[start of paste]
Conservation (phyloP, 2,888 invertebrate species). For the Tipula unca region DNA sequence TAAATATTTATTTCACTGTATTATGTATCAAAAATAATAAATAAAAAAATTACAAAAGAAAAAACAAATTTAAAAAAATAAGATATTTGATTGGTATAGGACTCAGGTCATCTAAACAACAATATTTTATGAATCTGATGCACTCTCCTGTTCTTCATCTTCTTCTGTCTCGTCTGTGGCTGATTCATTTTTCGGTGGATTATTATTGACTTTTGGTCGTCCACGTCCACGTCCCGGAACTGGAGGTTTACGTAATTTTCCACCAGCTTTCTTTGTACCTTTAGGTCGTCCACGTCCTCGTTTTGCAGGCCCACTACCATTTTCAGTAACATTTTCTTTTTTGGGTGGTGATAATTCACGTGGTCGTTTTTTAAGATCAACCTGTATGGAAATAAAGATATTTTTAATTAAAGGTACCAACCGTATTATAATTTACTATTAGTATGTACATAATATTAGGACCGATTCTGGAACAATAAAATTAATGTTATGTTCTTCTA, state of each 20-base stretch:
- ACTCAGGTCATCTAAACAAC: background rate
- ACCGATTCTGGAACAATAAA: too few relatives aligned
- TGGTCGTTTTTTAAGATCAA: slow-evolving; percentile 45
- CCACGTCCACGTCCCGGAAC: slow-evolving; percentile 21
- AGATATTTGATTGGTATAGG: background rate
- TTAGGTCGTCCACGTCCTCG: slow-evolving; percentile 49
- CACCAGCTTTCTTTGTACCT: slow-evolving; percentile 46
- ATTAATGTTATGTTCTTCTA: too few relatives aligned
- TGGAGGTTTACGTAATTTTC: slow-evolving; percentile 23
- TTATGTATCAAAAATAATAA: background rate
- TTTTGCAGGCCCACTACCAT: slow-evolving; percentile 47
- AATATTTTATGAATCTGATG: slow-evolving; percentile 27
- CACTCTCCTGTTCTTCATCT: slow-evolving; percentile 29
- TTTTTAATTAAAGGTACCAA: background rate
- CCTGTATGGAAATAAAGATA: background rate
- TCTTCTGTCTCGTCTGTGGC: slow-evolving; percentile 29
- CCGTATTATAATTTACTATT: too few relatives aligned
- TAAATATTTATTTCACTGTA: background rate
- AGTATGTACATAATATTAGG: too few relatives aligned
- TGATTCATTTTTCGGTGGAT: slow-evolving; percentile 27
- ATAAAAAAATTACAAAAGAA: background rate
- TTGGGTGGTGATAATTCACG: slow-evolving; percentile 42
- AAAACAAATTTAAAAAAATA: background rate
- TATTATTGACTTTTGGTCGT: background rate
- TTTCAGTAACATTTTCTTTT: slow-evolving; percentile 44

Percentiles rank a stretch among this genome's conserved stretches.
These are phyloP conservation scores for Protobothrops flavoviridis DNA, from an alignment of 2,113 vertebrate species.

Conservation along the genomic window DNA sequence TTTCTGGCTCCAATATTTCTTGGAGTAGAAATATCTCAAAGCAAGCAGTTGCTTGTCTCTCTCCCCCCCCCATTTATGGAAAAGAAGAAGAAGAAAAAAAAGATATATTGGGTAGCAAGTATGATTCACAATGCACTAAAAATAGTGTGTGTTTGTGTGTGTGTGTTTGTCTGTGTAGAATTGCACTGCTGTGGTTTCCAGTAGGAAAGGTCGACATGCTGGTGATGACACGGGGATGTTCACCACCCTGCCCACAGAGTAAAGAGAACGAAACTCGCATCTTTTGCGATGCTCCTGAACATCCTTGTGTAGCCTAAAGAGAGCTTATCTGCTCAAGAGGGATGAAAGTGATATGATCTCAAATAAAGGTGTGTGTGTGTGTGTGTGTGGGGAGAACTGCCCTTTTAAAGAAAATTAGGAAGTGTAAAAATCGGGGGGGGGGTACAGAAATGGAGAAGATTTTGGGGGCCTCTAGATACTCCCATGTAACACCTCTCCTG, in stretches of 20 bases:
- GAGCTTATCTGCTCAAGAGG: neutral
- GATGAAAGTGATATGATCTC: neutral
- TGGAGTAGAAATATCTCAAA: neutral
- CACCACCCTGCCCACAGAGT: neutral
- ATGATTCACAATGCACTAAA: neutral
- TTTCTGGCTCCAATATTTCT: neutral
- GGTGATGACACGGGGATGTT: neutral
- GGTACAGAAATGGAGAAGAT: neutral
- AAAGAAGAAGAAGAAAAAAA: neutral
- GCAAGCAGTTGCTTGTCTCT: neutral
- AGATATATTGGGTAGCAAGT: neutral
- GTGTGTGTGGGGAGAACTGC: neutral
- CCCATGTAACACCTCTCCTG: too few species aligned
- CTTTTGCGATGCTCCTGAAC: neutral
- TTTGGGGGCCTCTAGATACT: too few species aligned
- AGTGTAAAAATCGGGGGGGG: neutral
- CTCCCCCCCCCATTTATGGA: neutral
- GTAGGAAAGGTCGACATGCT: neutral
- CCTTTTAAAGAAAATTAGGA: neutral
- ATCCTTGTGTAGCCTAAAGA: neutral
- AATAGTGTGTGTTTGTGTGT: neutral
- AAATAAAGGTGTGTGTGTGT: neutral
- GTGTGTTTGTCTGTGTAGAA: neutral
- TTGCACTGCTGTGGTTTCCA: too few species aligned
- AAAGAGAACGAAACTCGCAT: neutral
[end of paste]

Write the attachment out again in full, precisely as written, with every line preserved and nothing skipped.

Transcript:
Conservation (phyloP, 2,888 invertebrate species). For the Tipula unca region DNA sequence TAAATATTTATTTCACTGTATTATGTATCAAAAATAATAAATAAAAAAATTACAAAAGAAAAAACAAATTTAAAAAAATAAGATATTTGATTGGTATAGGACTCAGGTCATCTAAACAACAATATTTTATGAATCTGATGCACTCTCCTGTTCTTCATCTTCTTCTGTCTCGTCTGTGGCTGATTCATTTTTCGGTGGATTATTATTGACTTTTGGTCGTCCACGTCCACGTCCCGGAACTGGAGGTTTACGTAATTTTCCACCAGCTTTCTTTGTACCTTTAGGTCGTCCACGTCCTCGTTTTGCAGGCCCACTACCATTTTCAGTAACATTTTCTTTTTTGGGTGGTGATAATTCACGTGGTCGTTTTTTAAGATCAACCTGTATGGAAATAAAGATATTTTTAATTAAAGGTACCAACCGTATTATAATTTACTATTAGTATGTACATAATATTAGGACCGATTCTGGAACAATAAAATTAATGTTATGTTCTTCTA, state of each 20-base stretch:
- ACTCAGGTCATCTAAACAAC: background rate
- ACCGATTCTGGAACAATAAA: too few relatives aligned
- TGGTCGTTTTTTAAGATCAA: slow-evolving; percentile 45
- CCACGTCCACGTCCCGGAAC: slow-evolving; percentile 21
- AGATATTTGATTGGTATAGG: background rate
- TTAGGTCGTCCACGTCCTCG: slow-evolving; percentile 49
- CACCAGCTTTCTTTGTACCT: slow-evolving; percentile 46
- ATTAATGTTATGTTCTTCTA: too few relatives aligned
- TGGAGGTTTACGTAATTTTC: slow-evolving; percentile 23
- TTATGTATCAAAAATAATAA: background rate
- TTTTGCAGGCCCACTACCAT: slow-evolving; percentile 47
- AATATTTTATGAATCTGATG: slow-evolving; percentile 27
- CACTCTCCTGTTCTTCATCT: slow-evolving; percentile 29
- TTTTTAATTAAAGGTACCAA: background rate
- CCTGTATGGAAATAAAGATA: background rate
- TCTTCTGTCTCGTCTGTGGC: slow-evolving; percentile 29
- CCGTATTATAATTTACTATT: too few relatives aligned
- TAAATATTTATTTCACTGTA: background rate
- AGTATGTACATAATATTAGG: too few relatives aligned
- TGATTCATTTTTCGGTGGAT: slow-evolving; percentile 27
- ATAAAAAAATTACAAAAGAA: background rate
- TTGGGTGGTGATAATTCACG: slow-evolving; percentile 42
- AAAACAAATTTAAAAAAATA: background rate
- TATTATTGACTTTTGGTCGT: background rate
- TTTCAGTAACATTTTCTTTT: slow-evolving; percentile 44

Percentiles rank a stretch among this genome's conserved stretches.
These are phyloP conservation scores for Protobothrops flavoviridis DNA, from an alignment of 2,113 vertebrate species.

Conservation along the genomic window DNA sequence TTTCTGGCTCCAATATTTCTTGGAGTAGAAATATCTCAAAGCAAGCAGTTGCTTGTCTCTCTCCCCCCCCCATTTATGGAAAAGAAGAAGAAGAAAAAAAAGATATATTGGGTAGCAAGTATGATTCACAATGCACTAAAAATAGTGTGTGTTTGTGTGTGTGTGTTTGTCTGTGTAGAATTGCACTGCTGTGGTTTCCAGTAGGAAAGGTCGACATGCTGGTGATGACACGGGGATGTTCACCACCCTGCCCACAGAGTAAAGAGAACGAAACTCGCATCTTTTGCGATGCTCCTGAACATCCTTGTGTAGCCTAAAGAGAGCTTATCTGCTCAAGAGGGATGAAAGTGATATGATCTCAAATAAAGGTGTGTGTGTGTGTGTGTGTGGGGAGAACTGCCCTTTTAAAGAAAATTAGGAAGTGTAAAAATCGGGGGGGGGGTACAGAAATGGAGAAGATTTTGGGGGCCTCTAGATACTCCCATGTAACACCTCTCCTG, in stretches of 20 bases:
- GAGCTTATCTGCTCAAGAGG: neutral
- GATGAAAGTGATATGATCTC: neutral
- TGGAGTAGAAATATCTCAAA: neutral
- CACCACCCTGCCCACAGAGT: neutral
- ATGATTCACAATGCACTAAA: neutral
- TTTCTGGCTCCAATATTTCT: neutral
- GGTGATGACACGGGGATGTT: neutral
- GGTACAGAAATGGAGAAGAT: neutral
- AAAGAAGAAGAAGAAAAAAA: neutral
- GCAAGCAGTTGCTTGTCTCT: neutral
- AGATATATTGGGTAGCAAGT: neutral
- GTGTGTGTGGGGAGAACTGC: neutral
- CCCATGTAACACCTCTCCTG: too few species aligned
- CTTTTGCGATGCTCCTGAAC: neutral
- TTTGGGGGCCTCTAGATACT: too few species aligned
- AGTGTAAAAATCGGGGGGGG: neutral
- CTCCCCCCCCCATTTATGGA: neutral
- GTAGGAAAGGTCGACATGCT: neutral
- CCTTTTAAAGAAAATTAGGA: neutral
- ATCCTTGTGTAGCCTAAAGA: neutral
- AATAGTGTGTGTTTGTGTGT: neutral
- AAATAAAGGTGTGTGTGTGT: neutral
- GTGTGTTTGTCTGTGTAGAA: neutral
- TTGCACTGCTGTGGTTTCCA: too few species aligned
- AAAGAGAACGAAACTCGCAT: neutral